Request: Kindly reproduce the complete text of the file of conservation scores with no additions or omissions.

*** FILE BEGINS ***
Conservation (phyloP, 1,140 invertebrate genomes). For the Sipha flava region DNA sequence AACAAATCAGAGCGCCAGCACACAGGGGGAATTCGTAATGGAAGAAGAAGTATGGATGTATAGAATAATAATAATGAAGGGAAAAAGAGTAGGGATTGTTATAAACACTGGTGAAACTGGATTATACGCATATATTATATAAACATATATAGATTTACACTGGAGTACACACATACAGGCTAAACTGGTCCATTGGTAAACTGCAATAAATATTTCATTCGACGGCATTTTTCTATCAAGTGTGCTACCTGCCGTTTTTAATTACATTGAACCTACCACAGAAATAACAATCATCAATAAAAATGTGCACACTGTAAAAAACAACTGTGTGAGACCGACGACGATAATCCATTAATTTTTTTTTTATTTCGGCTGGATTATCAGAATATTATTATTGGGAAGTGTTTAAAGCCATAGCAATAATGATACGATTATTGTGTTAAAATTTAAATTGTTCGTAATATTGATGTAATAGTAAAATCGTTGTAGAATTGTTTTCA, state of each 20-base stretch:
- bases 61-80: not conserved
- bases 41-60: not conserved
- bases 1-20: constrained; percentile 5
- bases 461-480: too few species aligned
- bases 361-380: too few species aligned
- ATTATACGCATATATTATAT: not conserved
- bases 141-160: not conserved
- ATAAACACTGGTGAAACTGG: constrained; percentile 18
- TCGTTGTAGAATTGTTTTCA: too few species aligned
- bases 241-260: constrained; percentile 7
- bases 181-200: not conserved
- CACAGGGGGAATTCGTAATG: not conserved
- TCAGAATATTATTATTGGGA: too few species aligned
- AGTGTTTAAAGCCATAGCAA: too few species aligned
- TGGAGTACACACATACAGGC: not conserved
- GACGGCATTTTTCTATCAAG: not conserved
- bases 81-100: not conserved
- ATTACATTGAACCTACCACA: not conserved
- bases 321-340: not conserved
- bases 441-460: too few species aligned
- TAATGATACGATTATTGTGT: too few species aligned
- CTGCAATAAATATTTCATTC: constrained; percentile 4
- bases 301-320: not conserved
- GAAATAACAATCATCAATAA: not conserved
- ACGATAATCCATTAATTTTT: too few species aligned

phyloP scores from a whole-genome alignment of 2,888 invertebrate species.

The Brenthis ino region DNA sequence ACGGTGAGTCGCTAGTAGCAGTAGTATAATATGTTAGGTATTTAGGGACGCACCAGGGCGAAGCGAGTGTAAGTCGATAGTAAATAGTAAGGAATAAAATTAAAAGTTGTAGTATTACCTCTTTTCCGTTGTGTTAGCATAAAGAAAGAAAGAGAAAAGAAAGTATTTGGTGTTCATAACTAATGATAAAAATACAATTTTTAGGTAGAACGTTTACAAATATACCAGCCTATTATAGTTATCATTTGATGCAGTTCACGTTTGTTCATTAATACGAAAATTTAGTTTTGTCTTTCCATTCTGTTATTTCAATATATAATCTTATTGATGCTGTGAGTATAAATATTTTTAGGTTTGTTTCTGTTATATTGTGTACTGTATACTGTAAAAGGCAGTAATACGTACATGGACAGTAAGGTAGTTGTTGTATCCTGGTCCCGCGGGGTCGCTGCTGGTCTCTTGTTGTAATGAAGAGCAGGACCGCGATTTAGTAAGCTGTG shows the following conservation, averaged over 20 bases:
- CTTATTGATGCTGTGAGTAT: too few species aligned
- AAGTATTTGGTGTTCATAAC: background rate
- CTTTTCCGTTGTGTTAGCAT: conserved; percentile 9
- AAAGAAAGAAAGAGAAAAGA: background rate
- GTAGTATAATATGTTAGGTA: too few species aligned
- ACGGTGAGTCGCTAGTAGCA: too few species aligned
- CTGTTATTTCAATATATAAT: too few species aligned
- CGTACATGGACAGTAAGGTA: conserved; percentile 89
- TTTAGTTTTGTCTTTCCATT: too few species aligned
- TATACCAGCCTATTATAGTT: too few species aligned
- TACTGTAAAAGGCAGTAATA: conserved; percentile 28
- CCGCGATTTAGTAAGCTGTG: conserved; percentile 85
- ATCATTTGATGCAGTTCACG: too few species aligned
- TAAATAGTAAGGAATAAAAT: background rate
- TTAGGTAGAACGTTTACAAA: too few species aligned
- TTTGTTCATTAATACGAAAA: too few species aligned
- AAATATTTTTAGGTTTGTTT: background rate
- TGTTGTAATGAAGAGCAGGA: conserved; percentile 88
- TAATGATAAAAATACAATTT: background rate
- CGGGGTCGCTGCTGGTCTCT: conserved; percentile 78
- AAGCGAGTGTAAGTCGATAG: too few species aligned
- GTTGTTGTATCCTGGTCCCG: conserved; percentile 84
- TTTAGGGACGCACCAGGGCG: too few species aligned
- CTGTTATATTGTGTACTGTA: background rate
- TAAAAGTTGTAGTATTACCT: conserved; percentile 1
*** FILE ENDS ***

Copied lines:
Conservation (phyloP, 1,140 invertebrate genomes). For the Sipha flava region DNA sequence AACAAATCAGAGCGCCAGCACACAGGGGGAATTCGTAATGGAAGAAGAAGTATGGATGTATAGAATAATAATAATGAAGGGAAAAAGAGTAGGGATTGTTATAAACACTGGTGAAACTGGATTATACGCATATATTATATAAACATATATAGATTTACACTGGAGTACACACATACAGGCTAAACTGGTCCATTGGTAAACTGCAATAAATATTTCATTCGACGGCATTTTTCTATCAAGTGTGCTACCTGCCGTTTTTAATTACATTGAACCTACCACAGAAATAACAATCATCAATAAAAATGTGCACACTGTAAAAAACAACTGTGTGAGACCGACGACGATAATCCATTAATTTTTTTTTTATTTCGGCTGGATTATCAGAATATTATTATTGGGAAGTGTTTAAAGCCATAGCAATAATGATACGATTATTGTGTTAAAATTTAAATTGTTCGTAATATTGATGTAATAGTAAAATCGTTGTAGAATTGTTTTCA, state of each 20-base stretch:
- bases 61-80: not conserved
- bases 41-60: not conserved
- bases 1-20: constrained; percentile 5
- bases 461-480: too few species aligned
- bases 361-380: too few species aligned
- ATTATACGCATATATTATAT: not conserved
- bases 141-160: not conserved
- ATAAACACTGGTGAAACTGG: constrained; percentile 18
- TCGTTGTAGAATTGTTTTCA: too few species aligned
- bases 241-260: constrained; percentile 7
- bases 181-200: not conserved
- CACAGGGGGAATTCGTAATG: not conserved
- TCAGAATATTATTATTGGGA: too few species aligned
- AGTGTTTAAAGCCATAGCAA: too few species aligned
- TGGAGTACACACATACAGGC: not conserved
- GACGGCATTTTTCTATCAAG: not conserved
- bases 81-100: not conserved
- ATTACATTGAACCTACCACA: not conserved
- bases 321-340: not conserved
- bases 441-460: too few species aligned
- TAATGATACGATTATTGTGT: too few species aligned
- CTGCAATAAATATTTCATTC: constrained; percentile 4
- bases 301-320: not conserved
- GAAATAACAATCATCAATAA: not conserved
- ACGATAATCCATTAATTTTT: too few species aligned

phyloP scores from a whole-genome alignment of 2,888 invertebrate species.

The Brenthis ino region DNA sequence ACGGTGAGTCGCTAGTAGCAGTAGTATAATATGTTAGGTATTTAGGGACGCACCAGGGCGAAGCGAGTGTAAGTCGATAGTAAATAGTAAGGAATAAAATTAAAAGTTGTAGTATTACCTCTTTTCCGTTGTGTTAGCATAAAGAAAGAAAGAGAAAAGAAAGTATTTGGTGTTCATAACTAATGATAAAAATACAATTTTTAGGTAGAACGTTTACAAATATACCAGCCTATTATAGTTATCATTTGATGCAGTTCACGTTTGTTCATTAATACGAAAATTTAGTTTTGTCTTTCCATTCTGTTATTTCAATATATAATCTTATTGATGCTGTGAGTATAAATATTTTTAGGTTTGTTTCTGTTATATTGTGTACTGTATACTGTAAAAGGCAGTAATACGTACATGGACAGTAAGGTAGTTGTTGTATCCTGGTCCCGCGGGGTCGCTGCTGGTCTCTTGTTGTAATGAAGAGCAGGACCGCGATTTAGTAAGCTGTG shows the following conservation, averaged over 20 bases:
- CTTATTGATGCTGTGAGTAT: too few species aligned
- AAGTATTTGGTGTTCATAAC: background rate
- CTTTTCCGTTGTGTTAGCAT: conserved; percentile 9
- AAAGAAAGAAAGAGAAAAGA: background rate
- GTAGTATAATATGTTAGGTA: too few species aligned
- ACGGTGAGTCGCTAGTAGCA: too few species aligned
- CTGTTATTTCAATATATAAT: too few species aligned
- CGTACATGGACAGTAAGGTA: conserved; percentile 89
- TTTAGTTTTGTCTTTCCATT: too few species aligned
- TATACCAGCCTATTATAGTT: too few species aligned
- TACTGTAAAAGGCAGTAATA: conserved; percentile 28
- CCGCGATTTAGTAAGCTGTG: conserved; percentile 85
- ATCATTTGATGCAGTTCACG: too few species aligned
- TAAATAGTAAGGAATAAAAT: background rate
- TTAGGTAGAACGTTTACAAA: too few species aligned
- TTTGTTCATTAATACGAAAA: too few species aligned
- AAATATTTTTAGGTTTGTTT: background rate
- TGTTGTAATGAAGAGCAGGA: conserved; percentile 88
- TAATGATAAAAATACAATTT: background rate
- CGGGGTCGCTGCTGGTCTCT: conserved; percentile 78
- AAGCGAGTGTAAGTCGATAG: too few species aligned
- GTTGTTGTATCCTGGTCCCG: conserved; percentile 84
- TTTAGGGACGCACCAGGGCG: too few species aligned
- CTGTTATATTGTGTACTGTA: background rate
- TAAAAGTTGTAGTATTACCT: conserved; percentile 1